This year’s Aunty/Nephew Christmas trip turned in to the inaugural Aunty/Niece trip, as Isabel, my 12 year old niece stepped in to replace my nephew who is clearly now too cool for these kind of things lol.
We decided to spend a few days in Kaikōura, a small coastal town around 2.30 hours north of Christchurch and well known for its water activities and wildlife encounters and of course all good road trip start with a detour – today, this was to visit the aptly named Cathedral Gully and the perfectly formed Gore Bay.
Once off the main highway, on to the Gore Bay Tourist Drive, a narrow windy country road until we came upon the view point for the gully. It is just on the side of the road so no excuse not to stop and admire the “Badlands” topography. Some of the rocks that we see here are about 2 million years old!!! That blows my mine!!
After a quick stop in Gore Bay to see the beach, we were back on the road for the final scenic stretch to Kaikōura.
Kaikōura has a permanent population of just over 2,000 but not surprisingly this number swells in the summer months as people flock there to enjoy the incredibly rich water and wildlife. Famous not only for it’s whale and dolphin encounters but also for its abundance of seafood, in particular crayfish. Kaikōura actually translates to ‘kai’ = food and ‘kōura’ = crayfish.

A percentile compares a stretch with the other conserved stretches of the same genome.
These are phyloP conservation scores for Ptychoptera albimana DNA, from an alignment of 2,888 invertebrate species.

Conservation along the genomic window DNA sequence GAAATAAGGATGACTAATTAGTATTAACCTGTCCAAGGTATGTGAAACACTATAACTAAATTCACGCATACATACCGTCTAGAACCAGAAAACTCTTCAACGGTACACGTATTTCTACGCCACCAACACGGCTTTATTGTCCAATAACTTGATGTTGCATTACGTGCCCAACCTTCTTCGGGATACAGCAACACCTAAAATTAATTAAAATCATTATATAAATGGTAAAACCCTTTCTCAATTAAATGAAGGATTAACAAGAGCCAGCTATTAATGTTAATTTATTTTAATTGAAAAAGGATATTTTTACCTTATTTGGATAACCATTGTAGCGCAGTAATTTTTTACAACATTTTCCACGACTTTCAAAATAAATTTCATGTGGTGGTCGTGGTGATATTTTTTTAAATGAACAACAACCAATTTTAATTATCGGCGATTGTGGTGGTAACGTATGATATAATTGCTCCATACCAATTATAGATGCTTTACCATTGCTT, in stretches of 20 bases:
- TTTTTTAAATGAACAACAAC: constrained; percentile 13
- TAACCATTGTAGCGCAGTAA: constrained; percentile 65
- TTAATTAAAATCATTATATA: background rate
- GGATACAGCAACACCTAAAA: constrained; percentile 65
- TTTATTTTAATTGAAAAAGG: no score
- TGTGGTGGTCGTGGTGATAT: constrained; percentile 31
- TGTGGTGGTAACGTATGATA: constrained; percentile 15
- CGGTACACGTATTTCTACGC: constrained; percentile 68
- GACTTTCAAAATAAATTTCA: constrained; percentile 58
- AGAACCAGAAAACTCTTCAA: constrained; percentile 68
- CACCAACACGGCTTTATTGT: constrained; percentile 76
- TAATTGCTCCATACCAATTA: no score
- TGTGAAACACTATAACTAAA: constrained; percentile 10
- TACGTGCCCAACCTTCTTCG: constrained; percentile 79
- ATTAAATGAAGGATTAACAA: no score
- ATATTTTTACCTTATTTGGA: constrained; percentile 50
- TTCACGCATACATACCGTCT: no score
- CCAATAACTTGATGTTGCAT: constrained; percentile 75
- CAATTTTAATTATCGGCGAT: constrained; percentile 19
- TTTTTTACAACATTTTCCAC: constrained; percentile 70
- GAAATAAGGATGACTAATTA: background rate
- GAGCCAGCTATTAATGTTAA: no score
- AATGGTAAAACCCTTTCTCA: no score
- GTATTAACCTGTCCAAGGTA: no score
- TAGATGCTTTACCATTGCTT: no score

There is evidence of Māori occupation in the area back to the 1600s and the early European settlers arrived in the mid 1800’s to set up whaling stations. As you can see, whales have been bringing people to the area for over 150 years.
As you may recall, in November 2016, Kaikōura was heavily damaged in a 7.8 magnitude earthquake. The town was completely cut off as both road and rail links were badly damaged. The bay and surrounding areas were lifted up by as much as 2 metres!! It took almost a month to repair the road into the town, but today you would barely know it had happened.
We may a quick stop at a view point over the town and peninsula, before checking in to our small cabin in the Top 10 campground and walking the short distance to town to wait for a pickup for our unique afternoon activity with Kaikoura Llama trekking.
We were picked up by our Llama guide and his llamas and drove down to the end of the town where we disembarked the van and met our llamas for the walk. The experience started with the ‘funny 15 mintues’. This is the time where the llamas get used to area and suss out any possible dangers (including us) and where we get used to our llamas and their personalities. They were very skittish about everything near by – people walking, cars, wind … on one hand it is not surprising, but on the other hand, they do this frequently so I did think they would be more accustomed to the route.
Once we were both settled in, we could all begin to enjoy the experience. We were somewhat of celebrities (or should I say the llamas were lol). Everyone we passed were surprised to see them and were keen to stop and take photos of us with our llamas. In fact, we were walking with an actual ‘celebrity’ – the other people with us were a mother and her 8 year old daughter who had just flown in from America for a holiday. Turns out, the girl was an actor, who had been in a very popular US programme – I am not sure anyone recognised her though (I certainly didn’t).